There are two supreme hotels in Rome - one in the Ludovisi quarter, as it is called, and the other near the Baths of Diocletian, which Americans frequent to their cost, for the rates approach a New York or London magnificence. The first is rather the more spectacular of the two and is the resort of all the finer sort of afternoon tea-drinkers, who find themselves the observed of observers of all nationalities; there is music and dress, and there are titles of every degree, with as much informality as people choose, if they go to look, or as much state if they go to be looked at; these things are much less cumbrously contrived than with us. The other hotel, I have the somewhat unauthorized fancy, is rather more addicted to very elect dinner-parties and suppers. Below these two are an endless variety of first-rate and second-rate houses, both in the newer quarter of the city, where the villa paths have been turned into streets, and in the old town on all the pleasant squares and avenues. There is a tradition of unhealth concerning the old town which the modern death-rate of Rome shows to be unjust; at the worst these places have more dark and damp, and the hotels are not steam-heated.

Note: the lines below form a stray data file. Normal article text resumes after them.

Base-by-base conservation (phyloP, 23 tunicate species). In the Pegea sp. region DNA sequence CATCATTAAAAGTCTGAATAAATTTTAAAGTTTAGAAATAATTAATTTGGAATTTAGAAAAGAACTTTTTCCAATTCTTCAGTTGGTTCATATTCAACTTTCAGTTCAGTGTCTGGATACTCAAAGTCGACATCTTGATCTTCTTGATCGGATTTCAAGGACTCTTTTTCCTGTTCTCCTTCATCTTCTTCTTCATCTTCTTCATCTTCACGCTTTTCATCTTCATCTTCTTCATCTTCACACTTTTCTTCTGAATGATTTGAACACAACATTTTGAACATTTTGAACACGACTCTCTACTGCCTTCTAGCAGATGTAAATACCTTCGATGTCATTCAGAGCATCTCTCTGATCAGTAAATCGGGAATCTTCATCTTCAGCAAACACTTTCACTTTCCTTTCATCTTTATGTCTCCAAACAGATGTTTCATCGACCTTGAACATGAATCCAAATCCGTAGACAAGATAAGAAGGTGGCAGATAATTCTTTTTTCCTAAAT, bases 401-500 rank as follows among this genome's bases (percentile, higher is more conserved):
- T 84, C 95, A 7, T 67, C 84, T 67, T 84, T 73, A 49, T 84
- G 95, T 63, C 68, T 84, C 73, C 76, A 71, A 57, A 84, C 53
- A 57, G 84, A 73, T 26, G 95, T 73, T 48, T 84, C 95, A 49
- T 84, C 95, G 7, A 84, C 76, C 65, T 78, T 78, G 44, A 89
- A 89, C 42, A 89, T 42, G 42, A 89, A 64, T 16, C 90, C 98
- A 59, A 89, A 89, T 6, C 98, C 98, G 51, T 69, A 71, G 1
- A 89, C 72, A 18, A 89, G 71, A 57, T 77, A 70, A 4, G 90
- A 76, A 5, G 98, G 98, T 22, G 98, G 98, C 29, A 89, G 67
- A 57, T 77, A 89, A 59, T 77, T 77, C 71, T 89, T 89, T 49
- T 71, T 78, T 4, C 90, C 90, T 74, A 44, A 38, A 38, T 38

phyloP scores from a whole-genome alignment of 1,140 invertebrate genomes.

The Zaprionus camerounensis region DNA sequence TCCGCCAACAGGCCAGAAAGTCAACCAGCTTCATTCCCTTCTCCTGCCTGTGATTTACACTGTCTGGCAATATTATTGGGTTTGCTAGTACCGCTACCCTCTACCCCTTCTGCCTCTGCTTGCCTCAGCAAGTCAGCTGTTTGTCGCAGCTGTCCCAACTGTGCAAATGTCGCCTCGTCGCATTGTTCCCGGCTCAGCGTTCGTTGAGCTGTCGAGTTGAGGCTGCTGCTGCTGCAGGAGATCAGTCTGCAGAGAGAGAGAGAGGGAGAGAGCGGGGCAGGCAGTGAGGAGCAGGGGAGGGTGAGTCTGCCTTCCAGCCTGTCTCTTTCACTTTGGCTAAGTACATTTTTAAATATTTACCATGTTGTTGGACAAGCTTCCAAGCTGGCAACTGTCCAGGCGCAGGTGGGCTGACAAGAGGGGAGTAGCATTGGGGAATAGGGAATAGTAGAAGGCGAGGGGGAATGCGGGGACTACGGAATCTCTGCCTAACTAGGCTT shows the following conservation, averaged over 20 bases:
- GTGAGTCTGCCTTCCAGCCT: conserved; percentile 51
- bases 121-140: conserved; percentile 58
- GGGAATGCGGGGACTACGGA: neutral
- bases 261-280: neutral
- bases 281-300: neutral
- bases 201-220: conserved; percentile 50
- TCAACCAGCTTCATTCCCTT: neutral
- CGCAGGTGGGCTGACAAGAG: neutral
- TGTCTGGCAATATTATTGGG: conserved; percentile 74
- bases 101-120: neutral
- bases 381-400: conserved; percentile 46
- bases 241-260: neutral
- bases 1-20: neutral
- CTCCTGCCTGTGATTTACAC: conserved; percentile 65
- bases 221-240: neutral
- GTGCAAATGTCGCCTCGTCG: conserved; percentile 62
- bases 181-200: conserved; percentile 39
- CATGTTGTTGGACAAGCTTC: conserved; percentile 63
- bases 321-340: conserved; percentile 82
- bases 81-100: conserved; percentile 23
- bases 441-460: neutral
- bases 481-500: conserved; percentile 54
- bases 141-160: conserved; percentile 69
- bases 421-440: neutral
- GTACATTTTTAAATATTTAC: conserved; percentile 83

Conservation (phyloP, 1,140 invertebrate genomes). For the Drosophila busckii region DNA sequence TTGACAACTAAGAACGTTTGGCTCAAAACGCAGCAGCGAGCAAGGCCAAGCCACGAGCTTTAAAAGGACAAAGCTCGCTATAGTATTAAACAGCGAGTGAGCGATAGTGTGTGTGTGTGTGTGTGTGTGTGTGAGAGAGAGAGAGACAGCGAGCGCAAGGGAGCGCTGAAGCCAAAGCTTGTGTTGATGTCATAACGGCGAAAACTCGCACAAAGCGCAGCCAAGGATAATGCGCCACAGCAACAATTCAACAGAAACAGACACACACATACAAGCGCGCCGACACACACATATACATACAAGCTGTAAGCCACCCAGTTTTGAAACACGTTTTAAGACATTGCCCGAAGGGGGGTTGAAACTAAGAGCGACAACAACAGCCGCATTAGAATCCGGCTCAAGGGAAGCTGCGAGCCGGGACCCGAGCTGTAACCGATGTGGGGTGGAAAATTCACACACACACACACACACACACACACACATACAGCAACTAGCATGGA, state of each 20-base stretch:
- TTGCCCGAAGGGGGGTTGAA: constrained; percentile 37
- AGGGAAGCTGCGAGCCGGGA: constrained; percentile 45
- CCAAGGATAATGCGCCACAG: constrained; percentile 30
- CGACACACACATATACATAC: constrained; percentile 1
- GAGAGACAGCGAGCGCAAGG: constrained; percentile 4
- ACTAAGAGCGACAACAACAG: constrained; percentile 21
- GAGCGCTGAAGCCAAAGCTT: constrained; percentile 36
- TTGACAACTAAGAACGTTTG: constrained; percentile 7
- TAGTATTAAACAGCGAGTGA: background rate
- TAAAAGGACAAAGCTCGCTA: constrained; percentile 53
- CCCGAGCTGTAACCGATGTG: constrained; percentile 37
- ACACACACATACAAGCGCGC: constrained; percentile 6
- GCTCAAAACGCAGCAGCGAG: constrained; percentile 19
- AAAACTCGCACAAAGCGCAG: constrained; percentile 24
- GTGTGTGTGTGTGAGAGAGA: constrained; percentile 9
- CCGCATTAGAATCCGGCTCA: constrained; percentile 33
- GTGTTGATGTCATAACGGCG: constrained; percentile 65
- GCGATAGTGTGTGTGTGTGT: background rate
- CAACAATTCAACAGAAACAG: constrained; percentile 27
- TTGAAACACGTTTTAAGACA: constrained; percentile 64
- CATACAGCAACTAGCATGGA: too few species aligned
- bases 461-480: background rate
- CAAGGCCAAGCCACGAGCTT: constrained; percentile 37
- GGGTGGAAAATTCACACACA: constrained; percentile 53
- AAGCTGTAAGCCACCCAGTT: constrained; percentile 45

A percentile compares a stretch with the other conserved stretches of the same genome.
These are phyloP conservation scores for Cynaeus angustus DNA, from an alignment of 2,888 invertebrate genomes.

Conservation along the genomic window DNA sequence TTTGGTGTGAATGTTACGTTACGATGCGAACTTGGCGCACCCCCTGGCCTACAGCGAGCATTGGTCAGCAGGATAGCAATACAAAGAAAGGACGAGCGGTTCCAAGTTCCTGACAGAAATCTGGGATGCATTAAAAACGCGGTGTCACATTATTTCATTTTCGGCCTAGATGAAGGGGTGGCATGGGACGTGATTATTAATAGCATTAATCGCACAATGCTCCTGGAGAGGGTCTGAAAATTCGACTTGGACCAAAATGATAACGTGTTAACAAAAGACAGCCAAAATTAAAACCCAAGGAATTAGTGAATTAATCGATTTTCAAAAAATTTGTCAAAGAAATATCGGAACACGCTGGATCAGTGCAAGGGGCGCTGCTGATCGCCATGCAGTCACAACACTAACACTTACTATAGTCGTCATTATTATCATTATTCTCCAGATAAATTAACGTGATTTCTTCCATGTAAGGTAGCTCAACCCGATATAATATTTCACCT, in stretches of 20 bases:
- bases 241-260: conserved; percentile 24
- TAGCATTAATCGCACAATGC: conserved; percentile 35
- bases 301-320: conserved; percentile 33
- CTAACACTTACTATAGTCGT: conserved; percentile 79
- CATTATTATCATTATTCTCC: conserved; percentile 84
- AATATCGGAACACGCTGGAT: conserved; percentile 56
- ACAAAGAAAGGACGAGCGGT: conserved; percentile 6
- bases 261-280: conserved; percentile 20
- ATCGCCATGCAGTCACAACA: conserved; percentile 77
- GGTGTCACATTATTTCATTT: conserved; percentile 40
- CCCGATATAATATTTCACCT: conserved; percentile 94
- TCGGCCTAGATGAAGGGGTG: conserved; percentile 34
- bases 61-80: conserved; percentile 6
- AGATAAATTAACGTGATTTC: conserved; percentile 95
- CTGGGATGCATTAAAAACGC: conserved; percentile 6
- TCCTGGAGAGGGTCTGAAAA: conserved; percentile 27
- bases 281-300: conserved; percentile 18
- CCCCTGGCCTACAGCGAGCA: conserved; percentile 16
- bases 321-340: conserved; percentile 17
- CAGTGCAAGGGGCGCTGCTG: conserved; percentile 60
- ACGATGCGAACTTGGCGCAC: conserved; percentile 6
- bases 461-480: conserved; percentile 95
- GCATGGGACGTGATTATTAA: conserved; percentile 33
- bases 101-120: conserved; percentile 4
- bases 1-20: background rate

It has seemed to me that there are not so many hotels garnis in Rome as there used to be in Italian cities, but they, too, abound in pleasant streets, and the stranger who has a fancy for lodgings with breakfast in his rooms, and likes to browse about for his luncheon and dinner, will easily suit himself. If it comes to taking a furnished apartment for the season, there is much range in price and much choice in place. The agents who have them to let will begin, rather dismayingly, "Oh, apartments in Rome are very dear." But you learn on inquiry that a furnished flat in the Ludovisi region, in a house with a lift and full sun, may be had for two hundred dollars a month. From this height the rents of palatial apartments soar to such lonely peaks as eight hundred and sink to such levels as a hundred and twenty or a hundred; and for this you have linen and silver and all the movables and utensils you want, as well as several vast rooms opening wastefully from one to another till you reach the salon. The rents of the like flats, if vacant, would be a quarter or a third less, though again the agents begin by telling you that there is very little difference between the rents of furnished and unfurnished flats. The flats are in every part of the old town and the new; and some are in noble sixteenth and seventeenth century palaces, such as we are accustomed to at home only in the theatre. My own experience is that everybody, especially in houses where there are no lifts, lives on the top floor. You pass many other floors in going up, but you are left to believe that nobody lives on them. When you reach the inhabited levels, you find them charming inside for their state and beauty, and outside for their magnificent view, which may be pretty confidently relied upon to command the dome of St. Peter's. That magnificent stone bubble seems to blow all round the horizon.